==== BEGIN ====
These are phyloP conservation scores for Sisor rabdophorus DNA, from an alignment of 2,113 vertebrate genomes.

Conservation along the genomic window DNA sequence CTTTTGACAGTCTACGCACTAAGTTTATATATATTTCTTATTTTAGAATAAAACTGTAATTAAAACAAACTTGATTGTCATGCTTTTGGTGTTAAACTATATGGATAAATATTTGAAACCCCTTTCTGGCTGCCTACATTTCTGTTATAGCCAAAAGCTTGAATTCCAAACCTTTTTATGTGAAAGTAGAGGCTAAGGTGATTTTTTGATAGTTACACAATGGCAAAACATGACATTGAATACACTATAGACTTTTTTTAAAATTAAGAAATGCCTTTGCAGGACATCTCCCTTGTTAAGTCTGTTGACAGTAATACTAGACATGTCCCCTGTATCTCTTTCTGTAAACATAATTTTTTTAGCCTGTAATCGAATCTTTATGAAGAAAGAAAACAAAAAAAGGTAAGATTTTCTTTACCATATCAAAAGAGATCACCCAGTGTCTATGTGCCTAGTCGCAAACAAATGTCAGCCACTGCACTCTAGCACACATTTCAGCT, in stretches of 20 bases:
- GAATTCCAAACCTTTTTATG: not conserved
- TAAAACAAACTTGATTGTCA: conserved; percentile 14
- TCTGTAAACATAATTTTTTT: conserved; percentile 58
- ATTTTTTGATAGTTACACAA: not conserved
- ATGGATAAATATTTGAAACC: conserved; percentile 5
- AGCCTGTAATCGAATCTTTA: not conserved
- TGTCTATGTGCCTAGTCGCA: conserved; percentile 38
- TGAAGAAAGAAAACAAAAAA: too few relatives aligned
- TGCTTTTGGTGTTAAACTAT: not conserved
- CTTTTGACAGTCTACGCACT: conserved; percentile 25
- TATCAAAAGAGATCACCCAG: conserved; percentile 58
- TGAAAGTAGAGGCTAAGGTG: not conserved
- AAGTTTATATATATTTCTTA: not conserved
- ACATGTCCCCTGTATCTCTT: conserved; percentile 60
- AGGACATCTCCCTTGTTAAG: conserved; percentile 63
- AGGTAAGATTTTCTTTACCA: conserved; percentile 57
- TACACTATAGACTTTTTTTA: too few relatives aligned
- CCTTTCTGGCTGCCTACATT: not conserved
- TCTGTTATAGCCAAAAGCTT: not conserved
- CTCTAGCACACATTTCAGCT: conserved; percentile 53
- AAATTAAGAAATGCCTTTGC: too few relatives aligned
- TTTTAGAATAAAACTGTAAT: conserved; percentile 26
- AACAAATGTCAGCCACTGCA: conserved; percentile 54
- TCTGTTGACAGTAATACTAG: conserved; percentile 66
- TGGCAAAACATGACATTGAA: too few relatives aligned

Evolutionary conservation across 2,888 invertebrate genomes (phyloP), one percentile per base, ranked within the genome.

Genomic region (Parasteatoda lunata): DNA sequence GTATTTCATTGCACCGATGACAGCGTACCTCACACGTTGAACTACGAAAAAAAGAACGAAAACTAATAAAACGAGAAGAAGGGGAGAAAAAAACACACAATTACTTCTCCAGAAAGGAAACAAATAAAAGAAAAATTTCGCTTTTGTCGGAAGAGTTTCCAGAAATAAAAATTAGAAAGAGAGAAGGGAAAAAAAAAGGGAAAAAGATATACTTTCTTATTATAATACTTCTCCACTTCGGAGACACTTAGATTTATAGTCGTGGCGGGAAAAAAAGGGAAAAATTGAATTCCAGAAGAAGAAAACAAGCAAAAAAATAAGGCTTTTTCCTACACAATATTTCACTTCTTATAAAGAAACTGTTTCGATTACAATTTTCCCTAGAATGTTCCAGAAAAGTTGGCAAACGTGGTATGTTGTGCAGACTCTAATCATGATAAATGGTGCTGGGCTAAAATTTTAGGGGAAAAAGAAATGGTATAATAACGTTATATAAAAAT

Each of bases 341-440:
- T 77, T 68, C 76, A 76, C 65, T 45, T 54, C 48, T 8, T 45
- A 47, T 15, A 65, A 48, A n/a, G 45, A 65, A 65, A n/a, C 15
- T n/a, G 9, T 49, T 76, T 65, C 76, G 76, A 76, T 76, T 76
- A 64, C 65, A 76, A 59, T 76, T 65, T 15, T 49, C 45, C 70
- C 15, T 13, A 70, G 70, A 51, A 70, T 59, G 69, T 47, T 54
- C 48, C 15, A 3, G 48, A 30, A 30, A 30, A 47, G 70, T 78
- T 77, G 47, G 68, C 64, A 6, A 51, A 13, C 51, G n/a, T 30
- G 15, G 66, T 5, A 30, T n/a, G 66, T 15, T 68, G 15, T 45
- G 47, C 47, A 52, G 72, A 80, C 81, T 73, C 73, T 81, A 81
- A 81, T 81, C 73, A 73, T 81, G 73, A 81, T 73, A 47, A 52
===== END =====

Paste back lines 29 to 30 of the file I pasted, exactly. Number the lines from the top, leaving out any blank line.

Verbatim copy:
Genomic region (Parasteatoda lunata): DNA sequence GTATTTCATTGCACCGATGACAGCGTACCTCACACGTTGAACTACGAAAAAAAGAACGAAAACTAATAAAACGAGAAGAAGGGGAGAAAAAAACACACAATTACTTCTCCAGAAAGGAAACAAATAAAAGAAAAATTTCGCTTTTGTCGGAAGAGTTTCCAGAAATAAAAATTAGAAAGAGAGAAGGGAAAAAAAAAGGGAAAAAGATATACTTTCTTATTATAATACTTCTCCACTTCGGAGACACTTAGATTTATAGTCGTGGCGGGAAAAAAAGGGAAAAATTGAATTCCAGAAGAAGAAAACAAGCAAAAAAATAAGGCTTTTTCCTACACAATATTTCACTTCTTATAAAGAAACTGTTTCGATTACAATTTTCCCTAGAATGTTCCAGAAAAGTTGGCAAACGTGGTATGTTGTGCAGACTCTAATCATGATAAATGGTGCTGGGCTAAAATTTTAGGGGAAAAAGAAATGGTATAATAACGTTATATAAAAAT

Each of bases 341-440: